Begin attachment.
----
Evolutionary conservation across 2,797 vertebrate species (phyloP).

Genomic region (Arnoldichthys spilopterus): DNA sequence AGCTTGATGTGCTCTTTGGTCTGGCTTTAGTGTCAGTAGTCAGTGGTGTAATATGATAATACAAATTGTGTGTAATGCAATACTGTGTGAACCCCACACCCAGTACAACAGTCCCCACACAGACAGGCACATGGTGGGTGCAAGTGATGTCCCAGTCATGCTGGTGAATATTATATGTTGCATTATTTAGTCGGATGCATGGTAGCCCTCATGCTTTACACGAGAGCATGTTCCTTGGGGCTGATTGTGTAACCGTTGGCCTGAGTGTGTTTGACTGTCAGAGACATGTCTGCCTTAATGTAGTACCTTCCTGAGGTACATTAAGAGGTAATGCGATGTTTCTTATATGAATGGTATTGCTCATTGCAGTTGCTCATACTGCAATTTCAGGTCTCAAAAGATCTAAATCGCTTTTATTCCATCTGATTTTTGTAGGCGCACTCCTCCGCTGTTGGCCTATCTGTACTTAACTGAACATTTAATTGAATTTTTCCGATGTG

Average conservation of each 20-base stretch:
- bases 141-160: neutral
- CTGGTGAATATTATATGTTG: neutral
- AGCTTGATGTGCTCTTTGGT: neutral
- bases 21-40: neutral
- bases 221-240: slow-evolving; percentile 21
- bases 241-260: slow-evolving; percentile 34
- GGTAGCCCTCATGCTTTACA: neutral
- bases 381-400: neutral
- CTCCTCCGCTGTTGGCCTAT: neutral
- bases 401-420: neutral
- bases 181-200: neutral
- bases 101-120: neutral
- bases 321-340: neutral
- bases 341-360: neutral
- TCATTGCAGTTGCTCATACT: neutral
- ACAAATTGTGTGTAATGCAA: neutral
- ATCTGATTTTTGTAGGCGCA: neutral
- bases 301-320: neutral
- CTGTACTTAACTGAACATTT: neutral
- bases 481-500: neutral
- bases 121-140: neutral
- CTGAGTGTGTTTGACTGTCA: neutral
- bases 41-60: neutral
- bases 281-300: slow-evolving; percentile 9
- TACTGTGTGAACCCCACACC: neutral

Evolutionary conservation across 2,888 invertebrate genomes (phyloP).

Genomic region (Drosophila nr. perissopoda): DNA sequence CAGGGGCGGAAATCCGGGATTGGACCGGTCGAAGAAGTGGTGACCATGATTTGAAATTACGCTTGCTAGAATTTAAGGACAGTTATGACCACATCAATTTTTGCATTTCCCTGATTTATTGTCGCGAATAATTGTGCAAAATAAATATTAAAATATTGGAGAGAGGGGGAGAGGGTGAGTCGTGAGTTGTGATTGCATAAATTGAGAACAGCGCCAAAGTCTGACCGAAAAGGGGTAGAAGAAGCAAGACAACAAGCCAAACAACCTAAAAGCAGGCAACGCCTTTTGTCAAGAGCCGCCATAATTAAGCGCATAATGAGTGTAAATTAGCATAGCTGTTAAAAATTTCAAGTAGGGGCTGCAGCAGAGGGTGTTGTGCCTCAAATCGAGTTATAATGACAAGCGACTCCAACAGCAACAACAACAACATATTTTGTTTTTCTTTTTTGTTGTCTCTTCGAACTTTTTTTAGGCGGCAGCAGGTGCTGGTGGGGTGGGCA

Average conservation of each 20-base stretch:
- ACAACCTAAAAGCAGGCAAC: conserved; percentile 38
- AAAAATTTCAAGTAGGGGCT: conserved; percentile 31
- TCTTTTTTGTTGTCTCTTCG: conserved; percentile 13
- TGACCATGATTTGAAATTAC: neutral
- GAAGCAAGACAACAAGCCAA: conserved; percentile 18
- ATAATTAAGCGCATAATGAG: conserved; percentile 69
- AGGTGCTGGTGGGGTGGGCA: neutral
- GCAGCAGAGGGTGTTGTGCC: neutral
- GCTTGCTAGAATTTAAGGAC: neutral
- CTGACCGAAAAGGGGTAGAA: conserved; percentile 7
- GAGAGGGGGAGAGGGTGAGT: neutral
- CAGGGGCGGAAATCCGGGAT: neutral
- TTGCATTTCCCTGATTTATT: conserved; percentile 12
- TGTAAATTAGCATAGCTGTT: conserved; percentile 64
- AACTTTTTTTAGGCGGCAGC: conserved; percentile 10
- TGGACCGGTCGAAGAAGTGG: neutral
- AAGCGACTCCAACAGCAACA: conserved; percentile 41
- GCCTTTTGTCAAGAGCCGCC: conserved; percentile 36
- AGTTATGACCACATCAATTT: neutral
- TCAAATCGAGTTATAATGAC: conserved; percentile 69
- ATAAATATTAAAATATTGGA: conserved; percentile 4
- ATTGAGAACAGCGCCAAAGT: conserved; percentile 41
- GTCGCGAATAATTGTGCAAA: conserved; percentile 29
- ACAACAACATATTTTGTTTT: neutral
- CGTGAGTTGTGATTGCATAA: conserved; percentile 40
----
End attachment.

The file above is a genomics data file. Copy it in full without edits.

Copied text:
Evolutionary conservation across 2,797 vertebrate species (phyloP).

Genomic region (Arnoldichthys spilopterus): DNA sequence AGCTTGATGTGCTCTTTGGTCTGGCTTTAGTGTCAGTAGTCAGTGGTGTAATATGATAATACAAATTGTGTGTAATGCAATACTGTGTGAACCCCACACCCAGTACAACAGTCCCCACACAGACAGGCACATGGTGGGTGCAAGTGATGTCCCAGTCATGCTGGTGAATATTATATGTTGCATTATTTAGTCGGATGCATGGTAGCCCTCATGCTTTACACGAGAGCATGTTCCTTGGGGCTGATTGTGTAACCGTTGGCCTGAGTGTGTTTGACTGTCAGAGACATGTCTGCCTTAATGTAGTACCTTCCTGAGGTACATTAAGAGGTAATGCGATGTTTCTTATATGAATGGTATTGCTCATTGCAGTTGCTCATACTGCAATTTCAGGTCTCAAAAGATCTAAATCGCTTTTATTCCATCTGATTTTTGTAGGCGCACTCCTCCGCTGTTGGCCTATCTGTACTTAACTGAACATTTAATTGAATTTTTCCGATGTG

Average conservation of each 20-base stretch:
- bases 141-160: neutral
- CTGGTGAATATTATATGTTG: neutral
- AGCTTGATGTGCTCTTTGGT: neutral
- bases 21-40: neutral
- bases 221-240: slow-evolving; percentile 21
- bases 241-260: slow-evolving; percentile 34
- GGTAGCCCTCATGCTTTACA: neutral
- bases 381-400: neutral
- CTCCTCCGCTGTTGGCCTAT: neutral
- bases 401-420: neutral
- bases 181-200: neutral
- bases 101-120: neutral
- bases 321-340: neutral
- bases 341-360: neutral
- TCATTGCAGTTGCTCATACT: neutral
- ACAAATTGTGTGTAATGCAA: neutral
- ATCTGATTTTTGTAGGCGCA: neutral
- bases 301-320: neutral
- CTGTACTTAACTGAACATTT: neutral
- bases 481-500: neutral
- bases 121-140: neutral
- CTGAGTGTGTTTGACTGTCA: neutral
- bases 41-60: neutral
- bases 281-300: slow-evolving; percentile 9
- TACTGTGTGAACCCCACACC: neutral

Evolutionary conservation across 2,888 invertebrate genomes (phyloP).

Genomic region (Drosophila nr. perissopoda): DNA sequence CAGGGGCGGAAATCCGGGATTGGACCGGTCGAAGAAGTGGTGACCATGATTTGAAATTACGCTTGCTAGAATTTAAGGACAGTTATGACCACATCAATTTTTGCATTTCCCTGATTTATTGTCGCGAATAATTGTGCAAAATAAATATTAAAATATTGGAGAGAGGGGGAGAGGGTGAGTCGTGAGTTGTGATTGCATAAATTGAGAACAGCGCCAAAGTCTGACCGAAAAGGGGTAGAAGAAGCAAGACAACAAGCCAAACAACCTAAAAGCAGGCAACGCCTTTTGTCAAGAGCCGCCATAATTAAGCGCATAATGAGTGTAAATTAGCATAGCTGTTAAAAATTTCAAGTAGGGGCTGCAGCAGAGGGTGTTGTGCCTCAAATCGAGTTATAATGACAAGCGACTCCAACAGCAACAACAACAACATATTTTGTTTTTCTTTTTTGTTGTCTCTTCGAACTTTTTTTAGGCGGCAGCAGGTGCTGGTGGGGTGGGCA

Average conservation of each 20-base stretch:
- ACAACCTAAAAGCAGGCAAC: conserved; percentile 38
- AAAAATTTCAAGTAGGGGCT: conserved; percentile 31
- TCTTTTTTGTTGTCTCTTCG: conserved; percentile 13
- TGACCATGATTTGAAATTAC: neutral
- GAAGCAAGACAACAAGCCAA: conserved; percentile 18
- ATAATTAAGCGCATAATGAG: conserved; percentile 69
- AGGTGCTGGTGGGGTGGGCA: neutral
- GCAGCAGAGGGTGTTGTGCC: neutral
- GCTTGCTAGAATTTAAGGAC: neutral
- CTGACCGAAAAGGGGTAGAA: conserved; percentile 7
- GAGAGGGGGAGAGGGTGAGT: neutral
- CAGGGGCGGAAATCCGGGAT: neutral
- TTGCATTTCCCTGATTTATT: conserved; percentile 12
- TGTAAATTAGCATAGCTGTT: conserved; percentile 64
- AACTTTTTTTAGGCGGCAGC: conserved; percentile 10
- TGGACCGGTCGAAGAAGTGG: neutral
- AAGCGACTCCAACAGCAACA: conserved; percentile 41
- GCCTTTTGTCAAGAGCCGCC: conserved; percentile 36
- AGTTATGACCACATCAATTT: neutral
- TCAAATCGAGTTATAATGAC: conserved; percentile 69
- ATAAATATTAAAATATTGGA: conserved; percentile 4
- ATTGAGAACAGCGCCAAAGT: conserved; percentile 41
- GTCGCGAATAATTGTGCAAA: conserved; percentile 29
- ACAACAACATATTTTGTTTT: neutral
- CGTGAGTTGTGATTGCATAA: conserved; percentile 40